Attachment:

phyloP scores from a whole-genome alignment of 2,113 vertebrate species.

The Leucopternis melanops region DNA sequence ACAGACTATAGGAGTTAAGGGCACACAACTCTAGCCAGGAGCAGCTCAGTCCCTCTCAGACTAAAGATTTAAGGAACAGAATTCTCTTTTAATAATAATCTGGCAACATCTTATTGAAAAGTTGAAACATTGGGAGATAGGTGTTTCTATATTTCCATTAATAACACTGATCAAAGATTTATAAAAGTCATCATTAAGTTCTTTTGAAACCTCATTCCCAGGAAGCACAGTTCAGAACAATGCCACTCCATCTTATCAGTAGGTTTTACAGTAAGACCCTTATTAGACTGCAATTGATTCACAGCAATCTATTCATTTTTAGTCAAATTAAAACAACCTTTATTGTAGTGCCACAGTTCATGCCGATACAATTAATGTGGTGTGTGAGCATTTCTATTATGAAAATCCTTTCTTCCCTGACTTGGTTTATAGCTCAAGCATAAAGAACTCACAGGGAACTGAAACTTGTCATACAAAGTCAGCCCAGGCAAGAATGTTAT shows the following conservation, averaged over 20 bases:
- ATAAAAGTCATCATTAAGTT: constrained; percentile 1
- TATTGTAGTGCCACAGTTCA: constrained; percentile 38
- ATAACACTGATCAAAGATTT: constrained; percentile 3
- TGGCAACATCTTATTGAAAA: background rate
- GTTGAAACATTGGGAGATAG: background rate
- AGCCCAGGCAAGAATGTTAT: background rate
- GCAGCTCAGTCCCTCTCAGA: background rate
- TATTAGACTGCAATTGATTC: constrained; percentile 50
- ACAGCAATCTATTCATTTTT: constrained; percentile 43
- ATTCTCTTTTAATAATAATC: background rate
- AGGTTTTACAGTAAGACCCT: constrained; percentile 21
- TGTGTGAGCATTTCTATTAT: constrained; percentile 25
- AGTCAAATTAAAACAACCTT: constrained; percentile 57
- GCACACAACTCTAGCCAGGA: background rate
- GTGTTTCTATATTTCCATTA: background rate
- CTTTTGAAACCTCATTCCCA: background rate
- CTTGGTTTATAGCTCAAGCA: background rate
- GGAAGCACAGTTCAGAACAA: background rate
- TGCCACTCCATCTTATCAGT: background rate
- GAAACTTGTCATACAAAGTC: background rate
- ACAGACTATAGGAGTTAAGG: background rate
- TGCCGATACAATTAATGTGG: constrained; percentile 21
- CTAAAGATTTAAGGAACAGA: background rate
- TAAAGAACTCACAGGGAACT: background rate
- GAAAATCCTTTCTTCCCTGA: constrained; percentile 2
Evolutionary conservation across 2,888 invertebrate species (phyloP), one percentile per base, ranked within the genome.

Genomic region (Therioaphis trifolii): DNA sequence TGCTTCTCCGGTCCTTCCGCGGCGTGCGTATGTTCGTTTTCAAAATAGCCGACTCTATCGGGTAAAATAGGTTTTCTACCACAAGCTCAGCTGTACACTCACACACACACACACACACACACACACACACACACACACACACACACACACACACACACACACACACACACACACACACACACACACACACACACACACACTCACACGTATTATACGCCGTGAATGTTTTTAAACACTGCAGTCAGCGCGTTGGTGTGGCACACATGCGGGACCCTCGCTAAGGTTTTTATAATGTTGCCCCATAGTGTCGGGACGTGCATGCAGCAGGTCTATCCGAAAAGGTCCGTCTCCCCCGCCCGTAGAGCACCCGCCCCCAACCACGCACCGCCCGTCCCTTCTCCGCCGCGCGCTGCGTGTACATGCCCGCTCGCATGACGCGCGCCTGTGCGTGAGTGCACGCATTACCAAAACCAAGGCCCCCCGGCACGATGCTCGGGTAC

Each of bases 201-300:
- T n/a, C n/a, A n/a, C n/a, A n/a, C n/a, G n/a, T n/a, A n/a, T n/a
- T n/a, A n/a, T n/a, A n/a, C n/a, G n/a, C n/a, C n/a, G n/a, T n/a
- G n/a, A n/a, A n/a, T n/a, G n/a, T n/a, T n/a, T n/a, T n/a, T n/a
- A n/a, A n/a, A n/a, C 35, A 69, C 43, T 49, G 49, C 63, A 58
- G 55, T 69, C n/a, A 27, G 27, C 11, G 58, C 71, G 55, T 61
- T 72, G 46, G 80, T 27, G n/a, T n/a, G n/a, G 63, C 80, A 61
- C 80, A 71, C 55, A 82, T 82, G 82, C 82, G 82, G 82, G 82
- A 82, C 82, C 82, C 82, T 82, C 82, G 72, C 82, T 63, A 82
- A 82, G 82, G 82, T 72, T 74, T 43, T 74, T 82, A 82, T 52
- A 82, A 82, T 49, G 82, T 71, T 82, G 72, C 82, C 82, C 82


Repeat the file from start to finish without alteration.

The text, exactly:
phyloP scores from a whole-genome alignment of 2,113 vertebrate species.

The Leucopternis melanops region DNA sequence ACAGACTATAGGAGTTAAGGGCACACAACTCTAGCCAGGAGCAGCTCAGTCCCTCTCAGACTAAAGATTTAAGGAACAGAATTCTCTTTTAATAATAATCTGGCAACATCTTATTGAAAAGTTGAAACATTGGGAGATAGGTGTTTCTATATTTCCATTAATAACACTGATCAAAGATTTATAAAAGTCATCATTAAGTTCTTTTGAAACCTCATTCCCAGGAAGCACAGTTCAGAACAATGCCACTCCATCTTATCAGTAGGTTTTACAGTAAGACCCTTATTAGACTGCAATTGATTCACAGCAATCTATTCATTTTTAGTCAAATTAAAACAACCTTTATTGTAGTGCCACAGTTCATGCCGATACAATTAATGTGGTGTGTGAGCATTTCTATTATGAAAATCCTTTCTTCCCTGACTTGGTTTATAGCTCAAGCATAAAGAACTCACAGGGAACTGAAACTTGTCATACAAAGTCAGCCCAGGCAAGAATGTTAT shows the following conservation, averaged over 20 bases:
- ATAAAAGTCATCATTAAGTT: constrained; percentile 1
- TATTGTAGTGCCACAGTTCA: constrained; percentile 38
- ATAACACTGATCAAAGATTT: constrained; percentile 3
- TGGCAACATCTTATTGAAAA: background rate
- GTTGAAACATTGGGAGATAG: background rate
- AGCCCAGGCAAGAATGTTAT: background rate
- GCAGCTCAGTCCCTCTCAGA: background rate
- TATTAGACTGCAATTGATTC: constrained; percentile 50
- ACAGCAATCTATTCATTTTT: constrained; percentile 43
- ATTCTCTTTTAATAATAATC: background rate
- AGGTTTTACAGTAAGACCCT: constrained; percentile 21
- TGTGTGAGCATTTCTATTAT: constrained; percentile 25
- AGTCAAATTAAAACAACCTT: constrained; percentile 57
- GCACACAACTCTAGCCAGGA: background rate
- GTGTTTCTATATTTCCATTA: background rate
- CTTTTGAAACCTCATTCCCA: background rate
- CTTGGTTTATAGCTCAAGCA: background rate
- GGAAGCACAGTTCAGAACAA: background rate
- TGCCACTCCATCTTATCAGT: background rate
- GAAACTTGTCATACAAAGTC: background rate
- ACAGACTATAGGAGTTAAGG: background rate
- TGCCGATACAATTAATGTGG: constrained; percentile 21
- CTAAAGATTTAAGGAACAGA: background rate
- TAAAGAACTCACAGGGAACT: background rate
- GAAAATCCTTTCTTCCCTGA: constrained; percentile 2
Evolutionary conservation across 2,888 invertebrate species (phyloP), one percentile per base, ranked within the genome.

Genomic region (Therioaphis trifolii): DNA sequence TGCTTCTCCGGTCCTTCCGCGGCGTGCGTATGTTCGTTTTCAAAATAGCCGACTCTATCGGGTAAAATAGGTTTTCTACCACAAGCTCAGCTGTACACTCACACACACACACACACACACACACACACACACACACACACACACACACACACACACACACACACACACACACACACACACACACACACACACACACACACTCACACGTATTATACGCCGTGAATGTTTTTAAACACTGCAGTCAGCGCGTTGGTGTGGCACACATGCGGGACCCTCGCTAAGGTTTTTATAATGTTGCCCCATAGTGTCGGGACGTGCATGCAGCAGGTCTATCCGAAAAGGTCCGTCTCCCCCGCCCGTAGAGCACCCGCCCCCAACCACGCACCGCCCGTCCCTTCTCCGCCGCGCGCTGCGTGTACATGCCCGCTCGCATGACGCGCGCCTGTGCGTGAGTGCACGCATTACCAAAACCAAGGCCCCCCGGCACGATGCTCGGGTAC

Each of bases 201-300:
- T n/a, C n/a, A n/a, C n/a, A n/a, C n/a, G n/a, T n/a, A n/a, T n/a
- T n/a, A n/a, T n/a, A n/a, C n/a, G n/a, C n/a, C n/a, G n/a, T n/a
- G n/a, A n/a, A n/a, T n/a, G n/a, T n/a, T n/a, T n/a, T n/a, T n/a
- A n/a, A n/a, A n/a, C 35, A 69, C 43, T 49, G 49, C 63, A 58
- G 55, T 69, C n/a, A 27, G 27, C 11, G 58, C 71, G 55, T 61
- T 72, G 46, G 80, T 27, G n/a, T n/a, G n/a, G 63, C 80, A 61
- C 80, A 71, C 55, A 82, T 82, G 82, C 82, G 82, G 82, G 82
- A 82, C 82, C 82, C 82, T 82, C 82, G 72, C 82, T 63, A 82
- A 82, G 82, G 82, T 72, T 74, T 43, T 74, T 82, A 82, T 52
- A 82, A 82, T 49, G 82, T 71, T 82, G 72, C 82, C 82, C 82